When I talk about wanting to run a game for characters of very closely comparable power, I don't mean identical abilities. Identical abilities for all characters is anathema to me for an immersive RPG. I want the characters to feel unique and different to each other in a concrete way. If they can't have different abilities to each other, that's profoundly limiting for the fiction. Even if they could start off with the same abilities, they should still be able to end up with different abilities just because that's what the fiction demands for believability. If they have different abilities, they should be modelled differently. If the rules don't model anything, they're not going to help reify the game-world and characters for me. Might as well be pure freeform roleplay, which is OK, but missing something for me.

If what the rules are there for is distribution of narrative authority, again, from an immersive point of view, (for me) it might as well be pure freeform, and as for the distribution of narrative authority, if others find pleasure in that, great, which is partly why I wrote CHIEFS I suppose, but it's just not something that particularly concerns me. I mean, I don't *want* narrative authority if I'm getting my immersion on. And immersion is the apogee of my roleplaying experience.

I can get behind you on "character development and in-character roleplaying", which tends to be important for immersion.

PS as for the D&D, I wasn't DMing aged 5. Didn't do that until I was 7. Plus, D&D was very different back in those days. I doubt I would have had much time for 3e when I was 5. In fact, my proto-RPG which I designed when I was 7 was of the relatively rules-light school. I think it had 3 main stats and 2 character classes. At that age, I didn't see the point in having more stats. You might be wondering where I've gone wrong since :p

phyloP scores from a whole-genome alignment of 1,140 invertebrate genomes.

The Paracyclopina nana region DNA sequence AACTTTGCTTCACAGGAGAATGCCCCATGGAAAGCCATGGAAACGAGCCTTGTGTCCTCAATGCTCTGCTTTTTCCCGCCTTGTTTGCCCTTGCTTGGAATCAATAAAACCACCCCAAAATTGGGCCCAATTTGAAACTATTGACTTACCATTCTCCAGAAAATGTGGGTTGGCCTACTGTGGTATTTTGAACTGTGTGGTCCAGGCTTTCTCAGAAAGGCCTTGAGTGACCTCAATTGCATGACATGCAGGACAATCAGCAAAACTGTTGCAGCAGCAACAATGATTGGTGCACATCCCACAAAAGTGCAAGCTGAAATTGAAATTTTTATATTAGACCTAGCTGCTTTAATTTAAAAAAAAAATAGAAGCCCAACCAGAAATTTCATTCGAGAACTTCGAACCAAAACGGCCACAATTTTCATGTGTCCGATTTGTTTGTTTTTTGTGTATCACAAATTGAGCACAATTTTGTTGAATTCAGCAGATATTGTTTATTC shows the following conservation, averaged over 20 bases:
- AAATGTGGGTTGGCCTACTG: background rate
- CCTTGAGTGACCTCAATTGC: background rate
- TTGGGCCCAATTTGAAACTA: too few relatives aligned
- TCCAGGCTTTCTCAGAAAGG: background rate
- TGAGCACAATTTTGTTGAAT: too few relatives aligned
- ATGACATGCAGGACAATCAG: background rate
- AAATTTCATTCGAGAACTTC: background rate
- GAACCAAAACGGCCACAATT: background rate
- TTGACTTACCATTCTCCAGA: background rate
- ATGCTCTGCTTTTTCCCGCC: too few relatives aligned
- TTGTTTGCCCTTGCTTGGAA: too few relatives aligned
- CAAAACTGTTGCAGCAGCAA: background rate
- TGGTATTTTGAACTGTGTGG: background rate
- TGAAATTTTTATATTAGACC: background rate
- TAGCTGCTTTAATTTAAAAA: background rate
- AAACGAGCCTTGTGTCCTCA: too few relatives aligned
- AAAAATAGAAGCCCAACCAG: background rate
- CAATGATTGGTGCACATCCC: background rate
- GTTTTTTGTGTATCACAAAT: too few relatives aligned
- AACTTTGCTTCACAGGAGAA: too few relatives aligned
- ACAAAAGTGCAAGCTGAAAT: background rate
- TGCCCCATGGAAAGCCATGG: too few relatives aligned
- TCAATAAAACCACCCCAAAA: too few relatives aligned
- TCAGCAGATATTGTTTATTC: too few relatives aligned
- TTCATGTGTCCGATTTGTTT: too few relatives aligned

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Re: [Soul's Calling] Capitulation to Class

Postby dr_mitch » 12:26am on 31 Jan 13

Half Fae is sort of the odd one out here. The others are professions of sorts, whereas Half Fae is who your parents are. I'd maybe prefer Magician or Glamour Weaver or something like that, with a bit of blurb indicating the character's Fae ancestry let's them do this sort of magic. Well, you did ask.

(actually, for me, classes feel a bit restrictive and unrealistic, so they work against *my* immersion, but people's mileage varies hugely on this one).
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Re: [Soul's Calling] Capitulation to Class

Postby catty_big » 1:38am on 31 Jan 13

Omnifray wrote:@catty_big, I don't know the FUDGE system well enough to comment on it.

From what you say here it sounds like it's not suitable for your game. But in any case it's worth checking it out.

Omnifray wrote:When I talk about wanting to run a game for characters of very closely comparable power, I don't mean identical abilities.

Ok, but then what did you mean?* I’m guessing it’s something to do with your use of the word balance; if I’m right (again, see earlier caveat) how do you achieve balance?

I'll look at your reply on Friday- having spent several hours on making lists for one of my own games, I have to go to bed now in order to have any chance whatsoever of getting my tax return in on time (last day tomorrow :gulp:). (Oh ********, it's tomorrow already).**

*Well, I did say:
catty_big wrote:if I understand your problem correctly, which admittedly I may not do.

**Yes yes, I know, I should have done it months ago.
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Re: [Soul's Calling] Capitulation to Class

Postby Omnifray » 1:00pm on 31 Jan 13

dr_mitch wrote:(actually, for me, classes feel a bit restrictive and unrealistic, so they work against *my* immersion, but people's mileage varies hugely on this one).


Me too but:-
1. the advanced edition of the game will not have these templates at all
2. the templates are just a springboard for the character, and don't entail set patterns of stat progression / advancement
3. you can gen up a basic character and then play them in the advanced game, no problem
4. I'm doing it to reduce the page count of CharGen in the basic book by a factor of ~5

dr_mitch wrote:Half Fae is sort of the odd one out here. The others are professions of sorts, whereas Half Fae is who your parents are. I'd maybe prefer Magician or Glamour Weaver or something like that, with a bit of blurb indicating the character's Fae ancestry let's them do this sort of magic. Well, you did ask.